Hunger to Learn About the Hungry
Two years ago, I saw a couple of students living under a tarp in the middle of Ball Circle. I vaguely read a few sentences in the university newspaper regarding the purpose of their deliberate and sudden impoverished situation. I had some experience dealing with unfortunate economic circumstances in my lifetime, and while I was fortunate enough to never have lived in those conditions, I began to question what the objective of these people was. Why would anyone “want” to be poor for a week? What are they trying to prove?
I would be able to find the answers to these questions two years later, when I participated in the event myself. As the first days passed, I soon found out that, to my surprise, everybody actually followed the rules (some even to a shocking extent). This is something I did not expect. I began to ask my friends who had participated before more about what the point of this experience was, as everybody knows what poverty is, and therefore I thought, there is no need to experience it in a first world country. My friend informed me that the objective of this experience is not to live “like” the poor, for it is important to first acknowledge that the poor live in even worse conditions. She informed me that the Two Dollar Challenge aims to use this experience to discover and appreciate those emotional elements that rise to the top when someone’s financial and material situation deteriorates. The pursuit of this goal inevitably engenders empathy and humility and raises doubt as well. Doubt about what our role is in alleviating poverty.
My family and I used to move a lot when I was a kid in Argentina, mainly due to financial reasons and seeking a new beginning. One day, my mother, my sister and I were traveling in a bus, as my dad was away looking for a job. We had not eaten all day; as the night quickly approached, my mother had some coins, which she used to purchase a sandwich and split it in two. It was the most delicious sandwich I had ever tasted, maybe because I had not eaten anything at all that day. Perhaps my fellow challengers will never experience what it is like to live a day without having anything to eat, but the thing is, they don’t have to. For their hunger to learn more about the hungry is what counts. They were not mocking or toying with poverty, as many may perceive it; they acknowledge that they may not know anything about it, yet put in all their efforts to try to understand it. In a way, they were trying to understand my situation. For someone who never knew someone else but wants to understand them is in my opinion a very humble and noble thing. It is these types of experiences that will open interactions and close the gap between those who never experienced poverty and those who desperately seek to escape it.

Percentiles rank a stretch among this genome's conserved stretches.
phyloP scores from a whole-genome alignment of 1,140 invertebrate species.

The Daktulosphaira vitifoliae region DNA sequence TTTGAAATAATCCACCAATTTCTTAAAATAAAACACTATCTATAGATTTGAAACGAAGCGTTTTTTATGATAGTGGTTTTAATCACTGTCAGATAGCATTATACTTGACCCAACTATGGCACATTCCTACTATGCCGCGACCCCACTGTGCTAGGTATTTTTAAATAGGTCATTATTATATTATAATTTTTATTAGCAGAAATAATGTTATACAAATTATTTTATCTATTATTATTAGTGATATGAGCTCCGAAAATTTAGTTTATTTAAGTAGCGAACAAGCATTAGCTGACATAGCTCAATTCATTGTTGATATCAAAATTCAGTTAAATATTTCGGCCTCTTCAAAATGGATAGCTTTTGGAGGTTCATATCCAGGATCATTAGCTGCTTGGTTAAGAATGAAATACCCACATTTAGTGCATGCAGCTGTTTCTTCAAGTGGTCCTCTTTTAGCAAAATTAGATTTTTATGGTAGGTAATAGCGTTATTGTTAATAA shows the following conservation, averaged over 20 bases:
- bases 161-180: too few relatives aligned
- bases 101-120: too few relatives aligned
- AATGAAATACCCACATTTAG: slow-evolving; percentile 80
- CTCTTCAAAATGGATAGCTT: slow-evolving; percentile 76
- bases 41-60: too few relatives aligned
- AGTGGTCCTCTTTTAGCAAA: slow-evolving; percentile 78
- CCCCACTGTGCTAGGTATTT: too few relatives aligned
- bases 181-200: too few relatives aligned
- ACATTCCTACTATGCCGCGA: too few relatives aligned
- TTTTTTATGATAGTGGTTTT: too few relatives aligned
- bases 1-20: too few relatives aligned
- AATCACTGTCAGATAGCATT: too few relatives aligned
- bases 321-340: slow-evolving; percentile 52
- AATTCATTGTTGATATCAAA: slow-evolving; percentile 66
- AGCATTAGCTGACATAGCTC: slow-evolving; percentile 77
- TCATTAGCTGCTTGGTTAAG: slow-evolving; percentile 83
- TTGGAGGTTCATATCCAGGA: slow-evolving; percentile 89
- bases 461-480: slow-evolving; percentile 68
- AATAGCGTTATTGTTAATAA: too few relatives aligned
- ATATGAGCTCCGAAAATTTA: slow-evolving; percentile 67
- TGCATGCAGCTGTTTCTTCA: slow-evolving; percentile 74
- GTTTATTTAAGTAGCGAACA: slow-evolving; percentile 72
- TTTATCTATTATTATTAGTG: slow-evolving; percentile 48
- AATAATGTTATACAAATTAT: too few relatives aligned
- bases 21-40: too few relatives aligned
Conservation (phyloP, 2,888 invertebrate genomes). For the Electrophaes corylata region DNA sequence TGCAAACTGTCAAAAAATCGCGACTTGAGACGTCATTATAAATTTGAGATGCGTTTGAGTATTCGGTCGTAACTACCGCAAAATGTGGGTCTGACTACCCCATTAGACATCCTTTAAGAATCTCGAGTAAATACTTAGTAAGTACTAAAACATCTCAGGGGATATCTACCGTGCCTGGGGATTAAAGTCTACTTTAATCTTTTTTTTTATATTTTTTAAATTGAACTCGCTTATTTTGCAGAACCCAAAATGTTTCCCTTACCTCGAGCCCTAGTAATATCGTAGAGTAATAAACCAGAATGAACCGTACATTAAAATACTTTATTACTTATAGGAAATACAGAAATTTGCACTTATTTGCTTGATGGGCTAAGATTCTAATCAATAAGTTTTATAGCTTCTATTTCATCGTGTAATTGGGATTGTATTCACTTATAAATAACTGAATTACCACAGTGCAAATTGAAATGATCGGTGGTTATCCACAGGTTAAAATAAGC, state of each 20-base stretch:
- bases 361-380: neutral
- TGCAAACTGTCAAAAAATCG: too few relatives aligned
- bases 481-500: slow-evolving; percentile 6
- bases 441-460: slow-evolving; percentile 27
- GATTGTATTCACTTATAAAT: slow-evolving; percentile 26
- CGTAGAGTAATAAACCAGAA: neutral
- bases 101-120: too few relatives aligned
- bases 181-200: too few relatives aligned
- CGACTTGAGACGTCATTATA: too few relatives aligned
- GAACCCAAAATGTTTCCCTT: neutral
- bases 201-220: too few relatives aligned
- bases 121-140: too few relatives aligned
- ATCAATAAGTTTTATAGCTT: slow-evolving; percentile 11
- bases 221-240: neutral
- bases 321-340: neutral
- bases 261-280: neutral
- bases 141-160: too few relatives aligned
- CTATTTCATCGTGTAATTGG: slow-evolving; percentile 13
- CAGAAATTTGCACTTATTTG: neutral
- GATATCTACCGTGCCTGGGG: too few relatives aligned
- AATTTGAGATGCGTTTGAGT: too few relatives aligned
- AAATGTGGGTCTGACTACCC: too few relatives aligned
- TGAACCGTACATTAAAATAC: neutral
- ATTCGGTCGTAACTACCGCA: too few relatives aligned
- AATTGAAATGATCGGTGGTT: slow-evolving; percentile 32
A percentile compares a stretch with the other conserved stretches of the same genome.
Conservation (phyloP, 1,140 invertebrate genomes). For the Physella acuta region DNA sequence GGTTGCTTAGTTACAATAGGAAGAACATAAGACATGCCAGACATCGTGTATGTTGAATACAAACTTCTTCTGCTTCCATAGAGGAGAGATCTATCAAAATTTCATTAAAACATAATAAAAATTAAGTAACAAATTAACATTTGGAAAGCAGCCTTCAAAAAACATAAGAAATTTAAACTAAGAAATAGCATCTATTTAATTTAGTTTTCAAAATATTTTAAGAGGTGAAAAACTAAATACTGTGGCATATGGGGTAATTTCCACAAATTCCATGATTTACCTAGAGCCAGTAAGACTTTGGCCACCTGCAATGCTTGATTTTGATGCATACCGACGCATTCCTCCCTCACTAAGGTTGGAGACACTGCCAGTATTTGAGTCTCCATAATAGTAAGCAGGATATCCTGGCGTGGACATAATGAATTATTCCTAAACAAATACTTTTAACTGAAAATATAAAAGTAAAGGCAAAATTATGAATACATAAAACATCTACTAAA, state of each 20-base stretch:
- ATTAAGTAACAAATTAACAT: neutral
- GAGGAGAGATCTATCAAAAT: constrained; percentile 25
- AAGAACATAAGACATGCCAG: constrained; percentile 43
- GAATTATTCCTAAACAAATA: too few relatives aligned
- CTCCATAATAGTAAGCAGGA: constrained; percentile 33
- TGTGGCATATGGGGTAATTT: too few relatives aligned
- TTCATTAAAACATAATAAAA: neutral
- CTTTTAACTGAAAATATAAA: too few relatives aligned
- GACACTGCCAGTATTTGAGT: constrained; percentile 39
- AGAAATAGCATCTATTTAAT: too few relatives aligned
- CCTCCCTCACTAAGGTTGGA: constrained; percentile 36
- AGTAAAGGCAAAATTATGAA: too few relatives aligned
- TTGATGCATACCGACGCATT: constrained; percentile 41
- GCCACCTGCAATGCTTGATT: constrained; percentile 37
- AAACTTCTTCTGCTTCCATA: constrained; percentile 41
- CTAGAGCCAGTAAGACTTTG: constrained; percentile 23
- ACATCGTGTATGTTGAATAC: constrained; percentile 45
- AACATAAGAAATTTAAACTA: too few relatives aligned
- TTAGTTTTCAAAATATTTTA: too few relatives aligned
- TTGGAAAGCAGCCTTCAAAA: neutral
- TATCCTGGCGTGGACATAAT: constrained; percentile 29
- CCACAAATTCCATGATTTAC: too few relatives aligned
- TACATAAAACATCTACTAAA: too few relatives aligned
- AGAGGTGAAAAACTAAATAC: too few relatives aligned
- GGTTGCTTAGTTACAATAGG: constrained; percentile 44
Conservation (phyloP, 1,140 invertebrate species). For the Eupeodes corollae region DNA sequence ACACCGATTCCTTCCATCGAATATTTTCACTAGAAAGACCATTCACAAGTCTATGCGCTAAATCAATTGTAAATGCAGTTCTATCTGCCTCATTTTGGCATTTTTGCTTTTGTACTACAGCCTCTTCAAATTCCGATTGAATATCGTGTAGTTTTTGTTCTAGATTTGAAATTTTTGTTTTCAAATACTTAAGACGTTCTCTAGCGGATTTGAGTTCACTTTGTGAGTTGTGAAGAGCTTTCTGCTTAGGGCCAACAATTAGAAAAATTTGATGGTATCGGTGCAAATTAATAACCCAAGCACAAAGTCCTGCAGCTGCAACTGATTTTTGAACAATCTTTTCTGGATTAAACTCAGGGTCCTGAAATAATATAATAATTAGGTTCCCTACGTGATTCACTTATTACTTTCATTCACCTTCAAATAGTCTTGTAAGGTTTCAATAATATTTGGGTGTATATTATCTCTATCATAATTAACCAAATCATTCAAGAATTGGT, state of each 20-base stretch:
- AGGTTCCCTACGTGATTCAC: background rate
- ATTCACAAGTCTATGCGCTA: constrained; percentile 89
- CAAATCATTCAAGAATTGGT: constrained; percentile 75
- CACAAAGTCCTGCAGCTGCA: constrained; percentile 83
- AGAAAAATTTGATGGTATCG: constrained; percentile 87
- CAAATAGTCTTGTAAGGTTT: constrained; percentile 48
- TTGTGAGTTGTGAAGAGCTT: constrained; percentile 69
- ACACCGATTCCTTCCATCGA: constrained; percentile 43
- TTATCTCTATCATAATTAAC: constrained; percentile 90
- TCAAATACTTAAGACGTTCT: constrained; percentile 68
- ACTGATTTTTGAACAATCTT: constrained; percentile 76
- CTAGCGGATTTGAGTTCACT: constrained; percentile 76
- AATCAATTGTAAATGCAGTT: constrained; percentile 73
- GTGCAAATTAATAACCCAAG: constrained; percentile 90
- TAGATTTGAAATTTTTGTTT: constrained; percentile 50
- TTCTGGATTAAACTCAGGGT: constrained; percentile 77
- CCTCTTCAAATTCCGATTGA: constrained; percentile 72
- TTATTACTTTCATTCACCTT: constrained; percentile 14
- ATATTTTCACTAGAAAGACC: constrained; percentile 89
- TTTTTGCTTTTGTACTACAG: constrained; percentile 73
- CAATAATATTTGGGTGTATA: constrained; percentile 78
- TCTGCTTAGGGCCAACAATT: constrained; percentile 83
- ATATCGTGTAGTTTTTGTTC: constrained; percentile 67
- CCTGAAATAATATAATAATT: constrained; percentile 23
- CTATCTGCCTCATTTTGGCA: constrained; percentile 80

In the quest to understand and learn about poverty, it is not necessary to be born poor, but to have the patience and eagerness to experience and live in many situations. For there are many ways of learning, and the Two Dollar Challenge is just one of them.
Without a doubt, had I just accepted the Two Dollar Challenge and not questioned it, my life would be completely different right now.
University of Mary Washington (2013)